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Google accused of using 'unfair and deceptive' ads on YouTube Kids

Google accused of using 'unfair and deceptive' ads on YouTube Kids

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Consumer watchdog groups have filed a complaint to the Federal Trade Commission (FTC), accusing Google of blurring the line between ads and original content in its YouTube Kids app. The complaint alleges that Google has broken a number of broadcasting rules, including mixing "commercial and other content in ways that are deceptive and unfair to children" and hosting videos from individuals with undisclosed links to products they are endorsing.

For example, the complaint says that unboxing videos on the app violate the FTC’s "Guide Concerning the Use of Testimonials in Advertising." This requires that individuals endorsing products on TV disclose any connections with the manufacturer that "might materially affect the weight or credibility of the endorsement." The popular unboxing genre features individuals opening newly-bought toys, clothes, and electronics, and was the subject of 20 million searches last year.

"Many of the [unboxing] videos on YouTube Kids appear to be user-generated. Some, however, have undisclosed relationships with product manufacturers," reads the complaint. "For example, the Disney-owned Maker Studios has agreements with five popular YouTube channels — DisneyCarToys, HobbyKidsTV, TheEngineeringFamily, ToysReviewToys, and AllToyCollector... All five YouTube channels affiliated with Disney’s Maker Studios are also available on YouTube Kids."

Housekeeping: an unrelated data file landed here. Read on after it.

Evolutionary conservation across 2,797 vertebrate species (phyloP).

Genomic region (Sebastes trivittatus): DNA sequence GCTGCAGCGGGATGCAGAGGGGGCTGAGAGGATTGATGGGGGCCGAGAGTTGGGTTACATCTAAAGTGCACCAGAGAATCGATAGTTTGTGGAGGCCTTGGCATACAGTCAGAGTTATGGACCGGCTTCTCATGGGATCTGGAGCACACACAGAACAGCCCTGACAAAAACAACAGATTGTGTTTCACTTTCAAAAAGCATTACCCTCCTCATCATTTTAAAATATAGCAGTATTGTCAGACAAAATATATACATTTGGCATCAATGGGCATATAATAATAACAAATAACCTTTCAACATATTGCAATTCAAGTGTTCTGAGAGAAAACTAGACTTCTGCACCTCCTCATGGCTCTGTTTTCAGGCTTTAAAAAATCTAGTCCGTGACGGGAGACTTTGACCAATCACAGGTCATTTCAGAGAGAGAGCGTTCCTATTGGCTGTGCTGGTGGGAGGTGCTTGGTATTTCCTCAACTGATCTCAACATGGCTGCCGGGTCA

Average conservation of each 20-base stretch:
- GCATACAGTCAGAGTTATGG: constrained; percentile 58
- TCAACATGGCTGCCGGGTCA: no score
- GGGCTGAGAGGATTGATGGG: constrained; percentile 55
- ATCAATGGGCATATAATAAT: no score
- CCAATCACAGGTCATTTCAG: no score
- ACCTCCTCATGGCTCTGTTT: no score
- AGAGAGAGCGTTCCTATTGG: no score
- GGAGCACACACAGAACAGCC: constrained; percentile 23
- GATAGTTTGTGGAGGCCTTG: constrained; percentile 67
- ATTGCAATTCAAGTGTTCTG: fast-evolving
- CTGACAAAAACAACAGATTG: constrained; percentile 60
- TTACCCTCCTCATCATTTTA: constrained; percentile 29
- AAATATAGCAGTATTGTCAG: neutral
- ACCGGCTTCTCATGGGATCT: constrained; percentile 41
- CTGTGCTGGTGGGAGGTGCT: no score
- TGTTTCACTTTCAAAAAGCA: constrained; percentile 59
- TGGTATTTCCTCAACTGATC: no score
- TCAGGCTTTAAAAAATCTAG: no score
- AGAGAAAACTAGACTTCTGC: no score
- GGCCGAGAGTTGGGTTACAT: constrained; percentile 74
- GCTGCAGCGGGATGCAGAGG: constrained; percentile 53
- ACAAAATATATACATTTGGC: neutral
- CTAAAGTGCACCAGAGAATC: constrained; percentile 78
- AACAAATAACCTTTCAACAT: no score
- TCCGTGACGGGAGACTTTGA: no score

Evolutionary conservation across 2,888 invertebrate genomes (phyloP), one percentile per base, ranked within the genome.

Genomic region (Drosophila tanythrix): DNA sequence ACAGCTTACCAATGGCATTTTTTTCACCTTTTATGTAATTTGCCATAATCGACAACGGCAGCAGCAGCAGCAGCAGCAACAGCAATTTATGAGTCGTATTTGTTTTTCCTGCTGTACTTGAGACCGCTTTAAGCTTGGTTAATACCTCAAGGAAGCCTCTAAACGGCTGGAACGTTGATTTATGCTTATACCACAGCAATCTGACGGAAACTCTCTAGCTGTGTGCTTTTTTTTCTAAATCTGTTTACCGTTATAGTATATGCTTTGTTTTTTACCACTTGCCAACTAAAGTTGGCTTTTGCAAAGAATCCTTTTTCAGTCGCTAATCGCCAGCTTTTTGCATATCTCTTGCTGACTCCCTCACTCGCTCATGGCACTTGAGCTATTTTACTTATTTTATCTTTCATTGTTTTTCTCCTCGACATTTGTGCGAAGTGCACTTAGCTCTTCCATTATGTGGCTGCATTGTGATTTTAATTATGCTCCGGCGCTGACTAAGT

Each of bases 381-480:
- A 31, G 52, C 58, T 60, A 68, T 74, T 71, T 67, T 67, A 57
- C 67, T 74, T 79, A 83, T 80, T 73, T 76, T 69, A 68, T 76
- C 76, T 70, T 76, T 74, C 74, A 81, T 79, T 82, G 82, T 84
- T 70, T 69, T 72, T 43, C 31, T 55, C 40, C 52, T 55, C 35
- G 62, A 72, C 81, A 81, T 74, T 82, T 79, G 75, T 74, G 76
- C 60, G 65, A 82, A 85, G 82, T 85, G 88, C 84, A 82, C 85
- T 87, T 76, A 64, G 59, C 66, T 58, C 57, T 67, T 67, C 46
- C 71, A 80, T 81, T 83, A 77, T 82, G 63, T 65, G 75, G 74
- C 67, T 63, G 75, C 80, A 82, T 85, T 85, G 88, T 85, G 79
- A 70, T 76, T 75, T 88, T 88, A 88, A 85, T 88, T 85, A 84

"There's no disclosure of who actually owns those channels."

"We want Google to pull all of its unboxing videos from the app," Jeff Chester, director of the Center for Digital Democracy, one of the signatories on the complaint, told the San Jose Mercury News. "There's no disclosure of who actually owns those channels. They're an ad, in essence, for toys."

The complaint also notes that videos and advertising on YouTube Kids are played in a continuous stream, counter to the TV rules that require a five-second "bumper" between ads and shows. "Selecting My Little Pony brings up four options," read the complaint. "Two of the four options are labeled 'TV Commercial.' The other two are identified as 'TV Clip' but are actually promotions for the My Little Pony program."


The YouTube Kids app in a tablet.

And while Google’s own guidelines for the app prohibit advertising "related to consumable food and drinks," the complaint points out that YouTube Kids hosts a channel created by McDonald’s to explain the provenance of its chicken nuggets, beef burgers, and other fast food items.

"children do not understand that the entire channel is advertising.""[Sponsored channels] take advantage of children because they do not understand that the entire channel is actually advertising," says the complaint. Although the five-minute clips do include a small notice marking them as "promotional consideration provided by McDonald’s," the complaint alleges that this also constitutes deceptive marketing — not to children, but to parents.

The complaint has been filed to the FTC by Georgetown Law’s Institute for Public Representation, and is signed by a number of groups including the Campaign for a Commercial-Free Childhood, Consumers Union, Children Now, and the American Academy of Child and Adolescent Psychiatry. The director of the Center for Digital Democracy described the complaint as "the opening shot" in "a battle for the hearts and minds and pocketbooks of America's kids in the digital age."

YouTube, meanwhile, has issued a statement saying: "When developing YouTube Kids we consulted with numerous partners and child advocacy and privacy groups. We are always open to feedback on ways to improve the app.”